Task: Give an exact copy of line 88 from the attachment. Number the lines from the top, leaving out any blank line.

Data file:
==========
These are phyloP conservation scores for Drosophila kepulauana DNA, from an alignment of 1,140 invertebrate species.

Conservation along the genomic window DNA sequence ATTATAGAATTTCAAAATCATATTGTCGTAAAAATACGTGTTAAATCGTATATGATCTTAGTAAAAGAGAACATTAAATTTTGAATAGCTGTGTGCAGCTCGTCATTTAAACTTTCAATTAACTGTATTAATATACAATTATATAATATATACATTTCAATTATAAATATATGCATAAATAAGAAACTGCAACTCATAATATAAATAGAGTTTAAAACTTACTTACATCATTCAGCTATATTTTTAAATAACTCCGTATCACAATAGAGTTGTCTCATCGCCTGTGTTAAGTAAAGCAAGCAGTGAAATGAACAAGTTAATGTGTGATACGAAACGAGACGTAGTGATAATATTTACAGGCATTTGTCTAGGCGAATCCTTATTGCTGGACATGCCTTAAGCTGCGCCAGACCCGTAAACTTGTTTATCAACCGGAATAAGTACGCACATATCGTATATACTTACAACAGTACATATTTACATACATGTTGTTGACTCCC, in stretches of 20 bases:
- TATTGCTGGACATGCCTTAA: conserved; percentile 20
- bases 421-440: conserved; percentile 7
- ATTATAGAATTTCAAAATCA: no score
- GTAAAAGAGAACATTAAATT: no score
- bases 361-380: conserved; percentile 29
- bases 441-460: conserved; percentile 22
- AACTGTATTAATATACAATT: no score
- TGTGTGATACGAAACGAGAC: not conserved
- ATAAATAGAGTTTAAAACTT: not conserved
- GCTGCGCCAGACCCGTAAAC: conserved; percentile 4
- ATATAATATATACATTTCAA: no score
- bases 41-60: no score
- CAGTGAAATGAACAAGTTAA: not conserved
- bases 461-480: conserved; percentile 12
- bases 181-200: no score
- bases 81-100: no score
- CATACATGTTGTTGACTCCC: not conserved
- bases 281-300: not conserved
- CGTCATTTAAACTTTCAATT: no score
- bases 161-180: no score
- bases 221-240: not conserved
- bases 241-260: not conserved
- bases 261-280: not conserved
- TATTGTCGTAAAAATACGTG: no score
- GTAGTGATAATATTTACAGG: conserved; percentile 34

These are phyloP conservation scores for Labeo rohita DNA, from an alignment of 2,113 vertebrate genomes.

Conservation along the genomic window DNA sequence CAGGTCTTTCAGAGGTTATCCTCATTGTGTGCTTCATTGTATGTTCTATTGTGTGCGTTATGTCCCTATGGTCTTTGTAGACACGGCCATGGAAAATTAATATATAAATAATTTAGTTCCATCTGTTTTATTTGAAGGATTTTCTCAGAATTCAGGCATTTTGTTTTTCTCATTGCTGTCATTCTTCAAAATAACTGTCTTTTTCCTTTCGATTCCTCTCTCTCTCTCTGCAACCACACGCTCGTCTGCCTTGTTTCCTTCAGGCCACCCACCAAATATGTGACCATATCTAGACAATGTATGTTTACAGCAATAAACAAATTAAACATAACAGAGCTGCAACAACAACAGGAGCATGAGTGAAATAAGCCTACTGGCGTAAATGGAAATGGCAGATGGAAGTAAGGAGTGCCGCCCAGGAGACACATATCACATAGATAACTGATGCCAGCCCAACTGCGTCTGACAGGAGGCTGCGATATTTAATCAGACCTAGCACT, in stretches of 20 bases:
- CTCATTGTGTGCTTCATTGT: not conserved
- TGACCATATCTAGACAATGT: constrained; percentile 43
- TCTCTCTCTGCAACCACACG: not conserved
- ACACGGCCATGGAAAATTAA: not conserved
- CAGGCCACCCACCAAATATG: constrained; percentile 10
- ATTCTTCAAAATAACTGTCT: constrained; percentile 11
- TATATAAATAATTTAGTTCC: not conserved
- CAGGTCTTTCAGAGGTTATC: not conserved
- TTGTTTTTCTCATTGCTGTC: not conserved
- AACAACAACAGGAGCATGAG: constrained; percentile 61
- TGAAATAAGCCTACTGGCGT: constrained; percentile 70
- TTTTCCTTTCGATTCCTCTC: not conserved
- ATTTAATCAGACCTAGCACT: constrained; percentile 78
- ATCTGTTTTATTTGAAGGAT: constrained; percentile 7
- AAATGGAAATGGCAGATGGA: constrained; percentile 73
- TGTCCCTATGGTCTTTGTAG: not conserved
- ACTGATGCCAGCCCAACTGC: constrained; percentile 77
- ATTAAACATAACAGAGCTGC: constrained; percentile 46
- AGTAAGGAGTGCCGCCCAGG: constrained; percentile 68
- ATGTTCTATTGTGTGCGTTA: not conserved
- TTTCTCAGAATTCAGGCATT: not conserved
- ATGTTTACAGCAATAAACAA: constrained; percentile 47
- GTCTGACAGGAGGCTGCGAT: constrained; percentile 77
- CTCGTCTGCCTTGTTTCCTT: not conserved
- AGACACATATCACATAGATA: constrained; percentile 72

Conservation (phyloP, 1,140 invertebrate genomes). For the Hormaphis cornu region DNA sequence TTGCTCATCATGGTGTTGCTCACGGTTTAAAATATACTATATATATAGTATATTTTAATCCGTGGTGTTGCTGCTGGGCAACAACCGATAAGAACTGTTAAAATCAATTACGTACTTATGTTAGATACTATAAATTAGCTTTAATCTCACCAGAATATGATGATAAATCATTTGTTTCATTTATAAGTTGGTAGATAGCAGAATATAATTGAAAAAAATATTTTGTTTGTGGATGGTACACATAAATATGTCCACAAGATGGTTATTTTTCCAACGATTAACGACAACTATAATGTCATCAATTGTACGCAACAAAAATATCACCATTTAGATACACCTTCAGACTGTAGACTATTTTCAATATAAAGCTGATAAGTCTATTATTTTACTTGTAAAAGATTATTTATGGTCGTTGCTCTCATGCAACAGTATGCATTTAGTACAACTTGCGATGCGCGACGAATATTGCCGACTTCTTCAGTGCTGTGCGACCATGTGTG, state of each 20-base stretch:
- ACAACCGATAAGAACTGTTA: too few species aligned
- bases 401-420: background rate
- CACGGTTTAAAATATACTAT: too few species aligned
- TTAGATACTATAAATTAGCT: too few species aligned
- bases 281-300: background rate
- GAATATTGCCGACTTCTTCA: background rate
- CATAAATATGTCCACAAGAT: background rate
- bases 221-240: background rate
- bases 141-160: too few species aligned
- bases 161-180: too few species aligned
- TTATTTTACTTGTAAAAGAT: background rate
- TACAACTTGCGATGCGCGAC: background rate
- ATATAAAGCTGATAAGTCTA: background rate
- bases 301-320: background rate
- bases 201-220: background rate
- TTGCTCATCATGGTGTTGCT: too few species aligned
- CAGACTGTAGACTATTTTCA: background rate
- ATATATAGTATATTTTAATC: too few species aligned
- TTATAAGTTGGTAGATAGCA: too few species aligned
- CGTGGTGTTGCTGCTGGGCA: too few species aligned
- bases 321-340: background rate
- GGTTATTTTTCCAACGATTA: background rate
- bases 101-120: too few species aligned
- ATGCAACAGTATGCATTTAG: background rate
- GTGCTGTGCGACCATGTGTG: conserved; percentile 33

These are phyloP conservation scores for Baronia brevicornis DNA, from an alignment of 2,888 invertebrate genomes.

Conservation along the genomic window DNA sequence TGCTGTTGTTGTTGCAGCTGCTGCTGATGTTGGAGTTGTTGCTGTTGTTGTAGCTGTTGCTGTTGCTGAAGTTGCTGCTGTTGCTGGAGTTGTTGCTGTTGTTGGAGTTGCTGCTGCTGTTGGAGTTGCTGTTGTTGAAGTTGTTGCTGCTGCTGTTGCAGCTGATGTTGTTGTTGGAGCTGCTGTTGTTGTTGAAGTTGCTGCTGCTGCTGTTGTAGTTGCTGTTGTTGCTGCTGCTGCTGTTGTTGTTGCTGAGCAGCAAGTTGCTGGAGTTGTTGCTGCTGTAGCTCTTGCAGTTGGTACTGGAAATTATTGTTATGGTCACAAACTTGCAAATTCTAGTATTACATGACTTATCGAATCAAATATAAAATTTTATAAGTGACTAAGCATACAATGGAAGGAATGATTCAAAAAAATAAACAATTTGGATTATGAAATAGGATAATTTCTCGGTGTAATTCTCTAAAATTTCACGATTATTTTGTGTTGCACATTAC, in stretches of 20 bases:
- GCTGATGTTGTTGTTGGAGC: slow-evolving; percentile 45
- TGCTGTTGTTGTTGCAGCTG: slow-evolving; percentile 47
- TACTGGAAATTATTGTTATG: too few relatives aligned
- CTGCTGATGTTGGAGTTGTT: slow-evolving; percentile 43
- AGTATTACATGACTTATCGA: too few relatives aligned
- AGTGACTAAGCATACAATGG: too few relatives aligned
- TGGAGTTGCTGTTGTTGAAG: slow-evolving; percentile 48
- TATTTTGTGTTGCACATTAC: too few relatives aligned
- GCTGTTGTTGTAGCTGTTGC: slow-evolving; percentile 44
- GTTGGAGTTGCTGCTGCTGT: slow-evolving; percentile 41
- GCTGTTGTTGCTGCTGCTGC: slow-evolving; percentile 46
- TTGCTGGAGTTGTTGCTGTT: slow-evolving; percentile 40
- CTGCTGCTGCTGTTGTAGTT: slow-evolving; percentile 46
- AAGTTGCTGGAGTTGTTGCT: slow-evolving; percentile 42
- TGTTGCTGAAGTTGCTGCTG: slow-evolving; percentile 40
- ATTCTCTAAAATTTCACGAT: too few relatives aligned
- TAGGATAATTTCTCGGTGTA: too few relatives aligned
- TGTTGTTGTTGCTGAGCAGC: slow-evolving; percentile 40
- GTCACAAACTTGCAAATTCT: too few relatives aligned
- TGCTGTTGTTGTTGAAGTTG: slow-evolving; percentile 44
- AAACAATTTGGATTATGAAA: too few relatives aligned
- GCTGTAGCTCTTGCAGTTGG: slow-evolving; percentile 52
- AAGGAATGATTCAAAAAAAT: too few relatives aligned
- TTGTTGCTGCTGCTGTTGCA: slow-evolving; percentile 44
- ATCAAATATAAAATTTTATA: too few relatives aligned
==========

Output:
- AGTGACTAAGCATACAATGG: too few relatives aligned